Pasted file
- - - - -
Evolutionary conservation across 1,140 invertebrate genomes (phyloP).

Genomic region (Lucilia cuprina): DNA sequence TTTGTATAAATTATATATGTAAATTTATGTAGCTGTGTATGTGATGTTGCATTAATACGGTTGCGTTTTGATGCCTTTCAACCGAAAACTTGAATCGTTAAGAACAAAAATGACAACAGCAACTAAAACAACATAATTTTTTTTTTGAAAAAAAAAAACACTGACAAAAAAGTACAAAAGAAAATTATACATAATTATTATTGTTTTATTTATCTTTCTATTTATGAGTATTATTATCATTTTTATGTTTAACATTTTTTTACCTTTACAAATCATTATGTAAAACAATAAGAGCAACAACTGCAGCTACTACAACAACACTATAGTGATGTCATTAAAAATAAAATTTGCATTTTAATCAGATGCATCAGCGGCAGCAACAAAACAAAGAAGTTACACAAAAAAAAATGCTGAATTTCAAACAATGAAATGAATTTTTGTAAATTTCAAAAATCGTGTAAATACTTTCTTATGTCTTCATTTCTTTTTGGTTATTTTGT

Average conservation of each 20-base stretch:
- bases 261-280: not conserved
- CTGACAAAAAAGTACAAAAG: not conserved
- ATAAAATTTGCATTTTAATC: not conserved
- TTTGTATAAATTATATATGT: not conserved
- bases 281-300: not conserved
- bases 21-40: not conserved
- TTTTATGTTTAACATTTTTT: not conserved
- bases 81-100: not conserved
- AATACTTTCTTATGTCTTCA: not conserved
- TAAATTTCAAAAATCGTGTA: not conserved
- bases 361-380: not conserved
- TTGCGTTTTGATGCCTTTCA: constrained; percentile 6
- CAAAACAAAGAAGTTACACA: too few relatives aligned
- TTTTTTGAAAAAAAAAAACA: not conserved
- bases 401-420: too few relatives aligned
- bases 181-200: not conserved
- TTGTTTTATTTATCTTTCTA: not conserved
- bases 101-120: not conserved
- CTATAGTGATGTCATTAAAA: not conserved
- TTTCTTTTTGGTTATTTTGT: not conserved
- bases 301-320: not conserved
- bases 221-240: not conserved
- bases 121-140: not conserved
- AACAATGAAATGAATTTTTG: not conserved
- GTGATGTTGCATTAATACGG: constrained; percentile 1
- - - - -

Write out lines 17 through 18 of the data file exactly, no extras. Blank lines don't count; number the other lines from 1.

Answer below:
- TTTTTTGAAAAAAAAAAACA: not conserved
- bases 401-420: too few relatives aligned